Questa volta abbiamo cercato: Health professionals, how are you psychologically after 10 months (maybe more) of fighting COVID?
Health professionals, how are you psychologically after 10 months (maybe more) of fighting COVID?
Ed ecco le risposte:
Army medic, stationed in Germany. My unit (an infantry squadron) took over the quarantine and medical response efforts in our area (NOT the actual MEDCOM unit, those lazy bastards).
Long days, long nights, but between February and July, we managed to keep COVID rates low and awareness high.
It’s when we did a changeover with one of our partner squadrons that things got awry. Quarantine efforts slacked, infection rates started to go up. A better testing system was established by MEDCOM, but 2CR (the infantry regiment) spearheaded it.
Eventually, it became a COVID vs training game. What’s more important? When it’s training time, COVID is an after thought. But when we finally get some time off, suddenly it’s all anyone can think about.
As a medic, it’s difficult keeping up with Regiment’s policies and disseminating them down to the soldiers. Equally, how do we enforce good health practice when half the leadership won’t follow suite, or only follow good practice when it suits them?
Very frustrated. In my community (West Virginia, USA) people think it is either fake, a joke, masks “make your CO2 too high”, or (the most recent one) that there is a conspiracy that COVID is now in flu shots… So now, with the addition of not wearing masks, gathering in large numbers, and not washing their hands, no one is getting a flu vaccine too… We have a dense elderly population in my county, they are most at risk but they won’t even hear what i sn trying to teach them or will try to argue with how I am wrong. I’ve even had people state to me that the healthcare system is experimenting on patients, intentionally exposing them to COVID and the nurses are”in on it for the money”.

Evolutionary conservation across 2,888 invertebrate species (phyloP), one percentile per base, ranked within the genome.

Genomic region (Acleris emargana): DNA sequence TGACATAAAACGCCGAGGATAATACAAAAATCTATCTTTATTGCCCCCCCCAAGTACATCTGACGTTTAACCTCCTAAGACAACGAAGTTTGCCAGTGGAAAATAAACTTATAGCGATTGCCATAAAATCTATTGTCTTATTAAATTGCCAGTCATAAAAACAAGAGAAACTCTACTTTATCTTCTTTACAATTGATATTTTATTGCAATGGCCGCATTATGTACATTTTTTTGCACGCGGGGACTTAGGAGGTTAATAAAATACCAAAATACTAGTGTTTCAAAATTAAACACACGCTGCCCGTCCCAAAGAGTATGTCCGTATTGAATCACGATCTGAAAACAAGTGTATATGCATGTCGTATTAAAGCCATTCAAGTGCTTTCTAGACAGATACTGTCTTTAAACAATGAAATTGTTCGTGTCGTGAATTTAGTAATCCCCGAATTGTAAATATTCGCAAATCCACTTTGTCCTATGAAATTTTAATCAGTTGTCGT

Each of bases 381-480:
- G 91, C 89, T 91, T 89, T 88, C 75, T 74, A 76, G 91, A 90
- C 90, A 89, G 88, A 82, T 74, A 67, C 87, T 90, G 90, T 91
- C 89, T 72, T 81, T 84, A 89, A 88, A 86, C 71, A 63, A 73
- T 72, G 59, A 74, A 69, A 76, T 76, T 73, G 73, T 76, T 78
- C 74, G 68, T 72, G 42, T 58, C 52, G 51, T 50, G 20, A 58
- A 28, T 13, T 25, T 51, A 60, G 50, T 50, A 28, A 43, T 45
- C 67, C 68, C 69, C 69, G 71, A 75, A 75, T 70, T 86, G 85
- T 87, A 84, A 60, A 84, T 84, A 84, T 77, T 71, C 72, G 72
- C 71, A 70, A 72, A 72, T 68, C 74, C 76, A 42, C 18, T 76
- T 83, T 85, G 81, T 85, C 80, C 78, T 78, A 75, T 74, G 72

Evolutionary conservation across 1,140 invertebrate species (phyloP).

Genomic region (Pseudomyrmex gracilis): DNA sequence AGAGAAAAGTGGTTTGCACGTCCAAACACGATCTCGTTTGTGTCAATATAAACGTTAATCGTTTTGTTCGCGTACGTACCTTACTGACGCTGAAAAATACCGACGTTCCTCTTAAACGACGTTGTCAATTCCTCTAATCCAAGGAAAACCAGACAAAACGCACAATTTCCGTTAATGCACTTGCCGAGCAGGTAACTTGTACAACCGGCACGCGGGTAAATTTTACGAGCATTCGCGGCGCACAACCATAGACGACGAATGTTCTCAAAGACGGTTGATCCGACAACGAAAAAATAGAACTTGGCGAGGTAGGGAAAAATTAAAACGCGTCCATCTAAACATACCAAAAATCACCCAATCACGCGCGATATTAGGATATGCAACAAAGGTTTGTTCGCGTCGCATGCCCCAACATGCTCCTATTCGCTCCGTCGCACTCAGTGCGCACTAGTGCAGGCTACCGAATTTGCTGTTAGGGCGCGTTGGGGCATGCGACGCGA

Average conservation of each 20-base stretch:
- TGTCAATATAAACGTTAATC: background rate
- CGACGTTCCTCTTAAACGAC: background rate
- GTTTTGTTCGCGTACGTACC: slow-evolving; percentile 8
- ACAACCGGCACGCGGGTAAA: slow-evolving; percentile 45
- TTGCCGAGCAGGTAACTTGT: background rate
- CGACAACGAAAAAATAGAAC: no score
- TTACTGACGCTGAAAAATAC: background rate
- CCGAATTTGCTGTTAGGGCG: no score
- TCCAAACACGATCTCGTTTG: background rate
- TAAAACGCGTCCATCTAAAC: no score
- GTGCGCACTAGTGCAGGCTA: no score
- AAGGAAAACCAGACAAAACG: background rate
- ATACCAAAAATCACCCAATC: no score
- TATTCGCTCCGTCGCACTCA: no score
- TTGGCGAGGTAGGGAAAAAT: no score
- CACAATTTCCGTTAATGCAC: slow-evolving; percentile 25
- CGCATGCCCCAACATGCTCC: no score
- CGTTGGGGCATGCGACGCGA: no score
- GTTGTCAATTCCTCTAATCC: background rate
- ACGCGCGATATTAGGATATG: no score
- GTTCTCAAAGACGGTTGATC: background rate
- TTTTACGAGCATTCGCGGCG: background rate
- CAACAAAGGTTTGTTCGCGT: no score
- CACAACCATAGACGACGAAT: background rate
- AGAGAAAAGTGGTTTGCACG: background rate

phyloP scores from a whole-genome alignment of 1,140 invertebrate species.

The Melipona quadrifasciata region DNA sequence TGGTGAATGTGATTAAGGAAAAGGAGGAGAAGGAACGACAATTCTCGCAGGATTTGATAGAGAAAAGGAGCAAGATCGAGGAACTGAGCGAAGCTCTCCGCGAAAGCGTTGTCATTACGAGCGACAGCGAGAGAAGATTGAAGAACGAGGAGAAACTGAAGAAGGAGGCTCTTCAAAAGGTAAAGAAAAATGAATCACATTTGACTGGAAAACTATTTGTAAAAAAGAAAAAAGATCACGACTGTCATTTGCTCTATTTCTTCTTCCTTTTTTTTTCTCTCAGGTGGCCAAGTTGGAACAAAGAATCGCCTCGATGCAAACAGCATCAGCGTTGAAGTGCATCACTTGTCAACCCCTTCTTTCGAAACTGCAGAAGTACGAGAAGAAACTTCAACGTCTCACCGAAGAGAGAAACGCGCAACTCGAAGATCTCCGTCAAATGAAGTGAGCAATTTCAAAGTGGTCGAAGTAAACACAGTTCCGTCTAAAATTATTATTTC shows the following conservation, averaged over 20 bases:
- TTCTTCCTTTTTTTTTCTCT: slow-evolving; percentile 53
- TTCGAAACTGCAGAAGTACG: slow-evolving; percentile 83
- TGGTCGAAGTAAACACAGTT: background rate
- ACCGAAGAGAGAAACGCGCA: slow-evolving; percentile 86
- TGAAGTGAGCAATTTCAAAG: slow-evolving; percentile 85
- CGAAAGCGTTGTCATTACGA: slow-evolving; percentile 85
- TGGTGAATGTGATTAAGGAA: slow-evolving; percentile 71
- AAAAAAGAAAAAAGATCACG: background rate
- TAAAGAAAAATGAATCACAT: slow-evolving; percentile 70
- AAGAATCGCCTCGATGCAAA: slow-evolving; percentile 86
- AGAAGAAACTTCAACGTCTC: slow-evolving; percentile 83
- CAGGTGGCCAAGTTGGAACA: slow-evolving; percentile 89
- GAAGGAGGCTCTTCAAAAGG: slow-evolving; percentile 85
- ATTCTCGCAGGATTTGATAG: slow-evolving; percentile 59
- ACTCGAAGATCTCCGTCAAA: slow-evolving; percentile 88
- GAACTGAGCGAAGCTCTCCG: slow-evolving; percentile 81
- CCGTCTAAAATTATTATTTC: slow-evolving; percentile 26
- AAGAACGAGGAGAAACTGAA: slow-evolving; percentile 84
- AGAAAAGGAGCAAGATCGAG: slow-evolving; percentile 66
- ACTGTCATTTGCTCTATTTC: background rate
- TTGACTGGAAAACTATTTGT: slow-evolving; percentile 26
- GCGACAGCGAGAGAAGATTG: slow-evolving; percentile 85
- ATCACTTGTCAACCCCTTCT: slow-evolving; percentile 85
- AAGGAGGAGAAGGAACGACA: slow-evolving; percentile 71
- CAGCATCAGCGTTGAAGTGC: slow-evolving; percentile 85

Medical laboratory scientist/technologist here; it’d be nice to get a little recognition for actually processing the COVID tests. We’re a “behind the scenes” profession, but we’re still front line in the pandemic. All of those NP swabs end up in the hands of someone like me, who will process and test them to provide results to patients and healthcare teams.
We’ve been short staffed and overworked since before COVID hit, and it’s all pretty draining. I just wish people would know that we exist, and that we’re an integral part of the healthcare team too.
Tbh I’m exhausted, I can’t sleep, less pacience and feeling increasingly sad … doesn’t seem to be the same common burnout I’ve had before idk
My aunt is a head nurse and she’s tired but happy she is helping her community.
She said the most exhausting thing is Covid positive people denying they either have it or throwing a fit because her hospital doesn’t take Trump’s advise.